About Constitution Day and Citizenship Day
On February 29th 1952, Congress designated September 17th as Constitution Day and Citizenship Day to commemorate the signing of the U.S. Constitution that day in 1787 and recognize all American citizens.
Constitution Day And Citizenship Day are celebrated across the United States in order to commemorate the honor of creation and adoption of the constitution of the United States. The day is a celebration to all those who are citizens of the US either by their birth or naturalization.
The day is also known as the Citizenship day which is from the old "I am an American Day". "I am an American Day" was inspired by Arthur Pine who was head of a public relations firm in New York City. Pine got the idea for a day from the song of the title "I am an American" which was featured in the New York World’s Fair in 2019.
However, in 1949, all of the then 48 states had issued Constitution Day proclamations. On February 29th 1952. Congress moved that "I am American Day" would be an official day of observance on September 17th, to be known as Citizenship Day.
The National Society Daughters of the American Revolution (DAR) initiated the observance in 1955 when the service organization petitioned the U.S. Congress to dedicate Sept. 17–23 of each year to the commemoration of Constitution Week.
Congress adopted the resolution, and on August 2nd 1956, President Dwight D. Eisenhower signed it into Public Law #915. The celebration’s goals are threefold: to encourage the study of the historical events that led to the framing of the Constitution in September 1787; to remind the public that the Constitution is the basis of America’s great heritage and the foundation for its way of life; and to emphasize U.S. citizens’ responsibility to protect, defend and preserve the U.S. Constitution.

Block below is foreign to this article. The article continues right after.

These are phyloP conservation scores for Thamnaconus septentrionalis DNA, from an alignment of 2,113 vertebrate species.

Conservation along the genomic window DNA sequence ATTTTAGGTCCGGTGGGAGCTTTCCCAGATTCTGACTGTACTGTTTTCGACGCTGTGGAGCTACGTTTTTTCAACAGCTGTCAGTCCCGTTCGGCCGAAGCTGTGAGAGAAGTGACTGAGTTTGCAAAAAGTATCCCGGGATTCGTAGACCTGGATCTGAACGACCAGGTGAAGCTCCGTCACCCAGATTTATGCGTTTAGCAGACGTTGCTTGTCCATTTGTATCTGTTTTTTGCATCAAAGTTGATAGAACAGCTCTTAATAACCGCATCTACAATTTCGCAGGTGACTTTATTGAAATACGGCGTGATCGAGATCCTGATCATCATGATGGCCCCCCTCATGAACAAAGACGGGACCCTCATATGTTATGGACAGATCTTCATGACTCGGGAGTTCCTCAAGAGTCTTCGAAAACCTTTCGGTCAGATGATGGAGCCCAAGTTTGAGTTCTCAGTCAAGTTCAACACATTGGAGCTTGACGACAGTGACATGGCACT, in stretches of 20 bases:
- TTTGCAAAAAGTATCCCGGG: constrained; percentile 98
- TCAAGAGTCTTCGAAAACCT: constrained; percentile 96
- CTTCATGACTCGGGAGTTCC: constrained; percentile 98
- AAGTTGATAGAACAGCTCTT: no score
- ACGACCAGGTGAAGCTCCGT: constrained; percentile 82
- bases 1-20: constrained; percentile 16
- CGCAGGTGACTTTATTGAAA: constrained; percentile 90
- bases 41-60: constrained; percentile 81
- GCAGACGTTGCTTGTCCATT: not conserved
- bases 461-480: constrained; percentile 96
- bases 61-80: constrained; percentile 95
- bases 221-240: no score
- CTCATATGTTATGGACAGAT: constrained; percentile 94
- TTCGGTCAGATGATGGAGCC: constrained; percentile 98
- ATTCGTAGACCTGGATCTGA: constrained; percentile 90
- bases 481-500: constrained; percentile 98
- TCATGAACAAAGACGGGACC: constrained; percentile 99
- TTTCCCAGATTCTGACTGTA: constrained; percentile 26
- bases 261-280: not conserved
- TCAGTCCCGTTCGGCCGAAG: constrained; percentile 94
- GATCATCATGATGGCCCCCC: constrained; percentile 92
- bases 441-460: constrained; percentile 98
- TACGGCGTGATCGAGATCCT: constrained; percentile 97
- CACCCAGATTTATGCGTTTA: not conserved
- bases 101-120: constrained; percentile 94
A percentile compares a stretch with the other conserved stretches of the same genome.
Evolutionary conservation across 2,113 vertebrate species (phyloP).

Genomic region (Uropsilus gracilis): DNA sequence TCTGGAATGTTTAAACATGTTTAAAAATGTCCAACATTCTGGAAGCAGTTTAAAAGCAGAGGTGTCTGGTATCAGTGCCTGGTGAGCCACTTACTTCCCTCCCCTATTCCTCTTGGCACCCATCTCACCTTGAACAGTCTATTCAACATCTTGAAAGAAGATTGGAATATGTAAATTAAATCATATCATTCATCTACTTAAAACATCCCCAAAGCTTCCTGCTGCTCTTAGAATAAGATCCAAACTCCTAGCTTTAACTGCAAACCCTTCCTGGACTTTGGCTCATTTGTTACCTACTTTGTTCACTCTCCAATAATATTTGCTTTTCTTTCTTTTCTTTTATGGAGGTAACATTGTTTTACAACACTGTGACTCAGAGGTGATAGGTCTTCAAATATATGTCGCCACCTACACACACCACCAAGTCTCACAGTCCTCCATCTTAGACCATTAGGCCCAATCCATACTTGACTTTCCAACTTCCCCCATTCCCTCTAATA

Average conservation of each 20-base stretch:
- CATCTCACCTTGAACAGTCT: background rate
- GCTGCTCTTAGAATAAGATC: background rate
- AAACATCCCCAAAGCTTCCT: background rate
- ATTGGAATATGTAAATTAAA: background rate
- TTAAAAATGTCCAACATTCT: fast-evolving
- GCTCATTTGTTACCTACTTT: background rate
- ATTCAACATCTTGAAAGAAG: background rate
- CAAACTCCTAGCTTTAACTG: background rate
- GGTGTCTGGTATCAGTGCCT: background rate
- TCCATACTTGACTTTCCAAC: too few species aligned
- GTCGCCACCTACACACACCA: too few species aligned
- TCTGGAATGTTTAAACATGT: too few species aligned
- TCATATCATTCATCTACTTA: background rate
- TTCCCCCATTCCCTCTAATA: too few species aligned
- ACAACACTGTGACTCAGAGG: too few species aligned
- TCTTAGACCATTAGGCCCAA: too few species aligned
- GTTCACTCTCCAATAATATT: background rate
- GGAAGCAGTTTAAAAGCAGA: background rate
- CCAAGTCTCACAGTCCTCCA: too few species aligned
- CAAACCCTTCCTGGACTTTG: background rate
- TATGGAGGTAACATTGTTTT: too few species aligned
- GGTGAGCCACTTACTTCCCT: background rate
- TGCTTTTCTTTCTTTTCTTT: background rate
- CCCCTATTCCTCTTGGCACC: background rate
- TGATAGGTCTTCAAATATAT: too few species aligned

Celebrating Constitution Day
- On November 26, 1789, President George Washington created the first national Thanksgiving Day to give thanks to the Constitution.
- In the early 1900s, several states started to celebrate Constitution Day, but it was only in 1940 when Congress formally designated the third Sunday in May as “I am an American Day.” By 1952, the day was moved to September 17th and called Citizenship Day.
- In 1939, successful newspaper publisher William Hearst, of Hearst Communications, stated that there should be a holiday to celebrate American citizenship for new and existing citizens. He used his newspaper to build support for his idea.
- Senator Robert Byrd was responsible for Citizenship Day’s name change to Constitution Day in 2004.
- The focus of Constitution Day is to educate people about the importance of the American Constitution and the freedoms and rights it offers American citizens.
- Many American citizens observe Constitution Day by flying American flags. It is also a day to learn about the Constitution and to take pride in one’s community through organized community activities.
- Becoming an American citizen is a long process and requires immigrants and refugees to know and take on American values, language and culture. Applicants are required to take a citizenship test.
- The Constitution Day is a federal event but not a holiday.
- Aside from learning the history and importance of the highest law of the land, it is also a day to promote sanitation and environmental causes.
Constitution Day Facts & Worksheets: https://kidskonnect.com - KidsKonnect, August 27, 2020